I do find it interesting. The virus knows no boundaries. It doesn’t matter what religion you practice, what your political leanings are, your gender affiliation, or what your cultural heritage is. The virus is not prejudice. It is a reminder that we are all inter-connected and dependent on being mindful, respectful, and kind to each other.
It is kind of nuts, but Global Z is uniquely qualified to conduct business as usual. To a degree. We are designed to do practically everything virtually, so the need to work from home has limited impact on our ability to progress with our mission. However, as discussed in a recent episode of From A To Global Z, we are dependent on the contributions of others.
There are three main things we need to wrap up this Spring. First, we are working with the fine folks at the University of New Mexico’ Organization, Information and Learning Sciences to conduct a couple of focus groups for us. We were hoping to conduct two focus groups with the assistance of Indigenous student musicians. With many schools across the country under precautionary orders to close, this is having an impact on our ability to progress with the focus groups. Certainly this is no fault of the wonderful team at UNM OILS, and we truly appreciate their contributions.
Next, the George Mason University School of Law’s Arts and Entertainment Clinic has had a team of student attorneys working diligently to provide us with music industry-related contracts for use in our Phase II project. I have spoken with their program Director, and they are on schedule to deliver the agreements by end of the semester.
Lastly, I have been busy applying for foundation grants to fund Phase II. We have yet to meet our budget, and I am unsure how COVID will impact the ability of foundations to conduct business as usual, but I will continue to crank out the applications to try and get us funded, up and running by Fall 2020.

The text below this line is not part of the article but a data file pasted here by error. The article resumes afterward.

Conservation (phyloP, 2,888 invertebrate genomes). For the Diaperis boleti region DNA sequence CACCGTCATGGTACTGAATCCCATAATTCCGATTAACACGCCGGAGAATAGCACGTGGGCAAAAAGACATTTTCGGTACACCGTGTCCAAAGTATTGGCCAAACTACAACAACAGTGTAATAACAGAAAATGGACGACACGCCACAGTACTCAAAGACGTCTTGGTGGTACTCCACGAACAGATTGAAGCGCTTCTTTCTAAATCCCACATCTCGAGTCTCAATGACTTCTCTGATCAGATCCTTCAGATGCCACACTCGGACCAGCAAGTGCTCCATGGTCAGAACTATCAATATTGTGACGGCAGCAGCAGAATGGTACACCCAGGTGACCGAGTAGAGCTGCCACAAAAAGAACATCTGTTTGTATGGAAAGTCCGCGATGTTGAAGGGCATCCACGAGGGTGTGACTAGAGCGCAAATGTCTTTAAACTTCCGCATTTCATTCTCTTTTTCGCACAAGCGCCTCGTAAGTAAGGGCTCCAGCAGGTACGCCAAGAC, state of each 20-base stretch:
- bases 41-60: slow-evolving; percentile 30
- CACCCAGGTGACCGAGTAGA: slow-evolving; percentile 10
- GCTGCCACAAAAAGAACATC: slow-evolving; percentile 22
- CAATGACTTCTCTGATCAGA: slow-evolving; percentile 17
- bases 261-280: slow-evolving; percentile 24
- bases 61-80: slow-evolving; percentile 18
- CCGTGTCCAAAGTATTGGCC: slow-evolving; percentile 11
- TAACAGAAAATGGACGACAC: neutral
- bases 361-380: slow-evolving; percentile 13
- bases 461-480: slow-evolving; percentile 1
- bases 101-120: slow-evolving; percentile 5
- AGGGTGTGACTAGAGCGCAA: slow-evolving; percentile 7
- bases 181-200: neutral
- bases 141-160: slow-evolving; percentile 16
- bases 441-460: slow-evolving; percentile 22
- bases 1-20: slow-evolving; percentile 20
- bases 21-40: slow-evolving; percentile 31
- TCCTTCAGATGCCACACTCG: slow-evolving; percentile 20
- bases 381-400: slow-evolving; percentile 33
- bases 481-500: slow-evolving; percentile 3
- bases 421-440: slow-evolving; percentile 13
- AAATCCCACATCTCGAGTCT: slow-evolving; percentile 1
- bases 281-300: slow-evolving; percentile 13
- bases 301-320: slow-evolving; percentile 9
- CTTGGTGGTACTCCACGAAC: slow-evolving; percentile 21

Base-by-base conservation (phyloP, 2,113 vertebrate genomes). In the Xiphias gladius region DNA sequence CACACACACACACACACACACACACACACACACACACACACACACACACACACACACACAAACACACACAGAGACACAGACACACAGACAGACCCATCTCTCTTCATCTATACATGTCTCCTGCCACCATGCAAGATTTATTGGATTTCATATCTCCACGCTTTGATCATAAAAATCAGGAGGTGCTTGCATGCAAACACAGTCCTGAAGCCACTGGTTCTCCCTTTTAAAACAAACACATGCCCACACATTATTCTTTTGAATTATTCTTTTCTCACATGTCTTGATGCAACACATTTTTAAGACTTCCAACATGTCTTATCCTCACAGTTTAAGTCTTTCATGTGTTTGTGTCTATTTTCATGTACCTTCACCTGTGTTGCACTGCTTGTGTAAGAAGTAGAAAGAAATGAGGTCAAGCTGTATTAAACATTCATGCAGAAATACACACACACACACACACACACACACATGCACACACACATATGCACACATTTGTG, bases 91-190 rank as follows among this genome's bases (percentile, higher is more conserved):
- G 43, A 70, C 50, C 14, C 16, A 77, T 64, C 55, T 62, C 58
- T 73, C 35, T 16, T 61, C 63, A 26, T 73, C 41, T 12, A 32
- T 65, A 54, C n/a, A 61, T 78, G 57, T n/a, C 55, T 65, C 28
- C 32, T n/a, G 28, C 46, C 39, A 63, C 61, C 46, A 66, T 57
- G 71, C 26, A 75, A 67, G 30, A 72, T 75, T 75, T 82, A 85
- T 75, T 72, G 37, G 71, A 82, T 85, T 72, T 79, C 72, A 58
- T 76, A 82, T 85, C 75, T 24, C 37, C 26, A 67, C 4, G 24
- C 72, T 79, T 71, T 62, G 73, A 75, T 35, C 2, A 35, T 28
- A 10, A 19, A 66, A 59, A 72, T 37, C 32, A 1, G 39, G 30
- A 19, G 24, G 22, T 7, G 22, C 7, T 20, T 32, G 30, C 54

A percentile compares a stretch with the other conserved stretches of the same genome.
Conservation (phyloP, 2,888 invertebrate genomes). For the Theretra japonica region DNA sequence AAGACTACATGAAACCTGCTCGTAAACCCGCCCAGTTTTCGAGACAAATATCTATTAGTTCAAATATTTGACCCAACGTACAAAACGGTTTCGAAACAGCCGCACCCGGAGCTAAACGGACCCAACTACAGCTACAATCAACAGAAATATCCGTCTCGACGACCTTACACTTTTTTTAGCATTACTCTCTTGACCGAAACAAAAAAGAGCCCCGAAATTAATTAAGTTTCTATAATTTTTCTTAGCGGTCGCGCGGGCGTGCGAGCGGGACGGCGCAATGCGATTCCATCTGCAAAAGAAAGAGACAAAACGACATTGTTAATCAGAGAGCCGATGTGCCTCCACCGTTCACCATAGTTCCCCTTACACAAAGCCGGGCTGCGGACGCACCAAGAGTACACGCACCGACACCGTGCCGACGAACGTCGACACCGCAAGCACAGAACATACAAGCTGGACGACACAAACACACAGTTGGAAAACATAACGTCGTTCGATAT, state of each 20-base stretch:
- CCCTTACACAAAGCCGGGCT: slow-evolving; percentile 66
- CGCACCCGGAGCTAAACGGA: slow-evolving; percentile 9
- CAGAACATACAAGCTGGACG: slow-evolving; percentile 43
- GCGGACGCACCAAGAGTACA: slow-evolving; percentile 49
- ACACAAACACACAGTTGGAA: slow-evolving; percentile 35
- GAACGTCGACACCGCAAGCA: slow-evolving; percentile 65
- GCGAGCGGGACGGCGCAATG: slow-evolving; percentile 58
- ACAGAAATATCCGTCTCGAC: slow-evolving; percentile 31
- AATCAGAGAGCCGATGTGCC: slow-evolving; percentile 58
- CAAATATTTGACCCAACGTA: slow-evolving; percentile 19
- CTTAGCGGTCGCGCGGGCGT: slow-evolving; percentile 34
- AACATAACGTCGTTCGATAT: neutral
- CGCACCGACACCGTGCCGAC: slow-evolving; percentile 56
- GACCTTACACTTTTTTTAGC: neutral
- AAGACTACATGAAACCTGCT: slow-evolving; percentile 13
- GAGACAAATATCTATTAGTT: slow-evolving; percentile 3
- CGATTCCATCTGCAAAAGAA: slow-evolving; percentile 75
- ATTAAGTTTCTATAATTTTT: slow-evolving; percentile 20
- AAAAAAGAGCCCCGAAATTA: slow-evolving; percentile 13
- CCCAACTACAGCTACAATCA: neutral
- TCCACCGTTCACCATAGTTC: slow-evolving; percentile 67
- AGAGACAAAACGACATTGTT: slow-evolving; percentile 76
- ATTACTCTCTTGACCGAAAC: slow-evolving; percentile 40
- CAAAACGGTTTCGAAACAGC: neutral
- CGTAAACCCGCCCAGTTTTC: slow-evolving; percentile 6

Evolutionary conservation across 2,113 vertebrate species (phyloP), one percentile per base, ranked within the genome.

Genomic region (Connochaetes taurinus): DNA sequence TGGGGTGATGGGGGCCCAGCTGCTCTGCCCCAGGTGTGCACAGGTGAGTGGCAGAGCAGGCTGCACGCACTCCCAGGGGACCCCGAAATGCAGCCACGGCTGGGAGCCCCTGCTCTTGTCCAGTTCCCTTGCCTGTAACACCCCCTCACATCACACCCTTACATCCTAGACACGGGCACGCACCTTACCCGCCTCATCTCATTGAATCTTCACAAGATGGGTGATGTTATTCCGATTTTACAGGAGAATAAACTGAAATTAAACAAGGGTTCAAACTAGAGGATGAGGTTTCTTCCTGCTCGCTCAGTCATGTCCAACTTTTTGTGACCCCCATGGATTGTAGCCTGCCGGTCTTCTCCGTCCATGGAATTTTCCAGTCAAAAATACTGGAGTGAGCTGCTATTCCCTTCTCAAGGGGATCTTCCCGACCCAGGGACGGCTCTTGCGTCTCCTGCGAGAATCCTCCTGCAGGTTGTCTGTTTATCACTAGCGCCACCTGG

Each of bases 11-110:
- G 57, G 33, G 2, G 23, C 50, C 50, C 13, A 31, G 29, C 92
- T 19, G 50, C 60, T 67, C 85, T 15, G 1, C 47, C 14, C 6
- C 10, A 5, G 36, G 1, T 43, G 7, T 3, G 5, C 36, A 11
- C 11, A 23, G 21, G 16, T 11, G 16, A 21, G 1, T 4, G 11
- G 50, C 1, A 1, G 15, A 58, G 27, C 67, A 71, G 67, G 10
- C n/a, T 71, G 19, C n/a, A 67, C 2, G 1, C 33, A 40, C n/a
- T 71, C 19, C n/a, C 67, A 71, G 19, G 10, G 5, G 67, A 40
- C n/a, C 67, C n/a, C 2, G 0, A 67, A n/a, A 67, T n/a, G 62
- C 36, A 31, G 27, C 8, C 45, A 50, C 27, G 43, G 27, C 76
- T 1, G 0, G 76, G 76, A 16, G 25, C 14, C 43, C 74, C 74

In the meantime, in the words of Bill and Ted, be excellent to each other. I wish you the best of health, peace and happiness.
I can’t help myself. Whenever I find myself in times that strain the character of human kind, I default to one profound statement – “Be excellent to each other.” Under stress, it can be a challenge. Now, for those of you who aren’t familiar with this phrase, it was one of the take-away lessons teed up by the comedy classic, “Bill and Ted’s Excellent Adventure.” I know the movie is a bit hokey. It’s a totally goofy comedy, but man, they nailed it. Please honor our first responders, healthcare providers, and others who put themselves on the front-line as we cope with COVID-19. Stay home as much as possible. Let’s do our best to be respectful and kind. In a nutshell, please be excellent to each other.
There are times – such as these- when it might be extremely beneficial to be able to effectively host music lessons virtually. Having this capability expands opportunities to stay connected with current students, and extends your reach for your ability to work with other student musicians on a global scale. This episode explains the design processes involved and defines the technical stuff you need to have in place to do just that. For ‘Mic Talk Time,’ the CAD 2600GXL USB mic is taken for a spin.
It takes a village to make Global Z work. We can’t do what we do without the generous contribution of time, expertise, and resources – both human resources and financial. This Episode reviews several key partnerships established over the years and how vital they are to our mission. For Mic Talk Time, take a listen to the crazy cheap but respectable Monoprice 600020 dynamic microphone!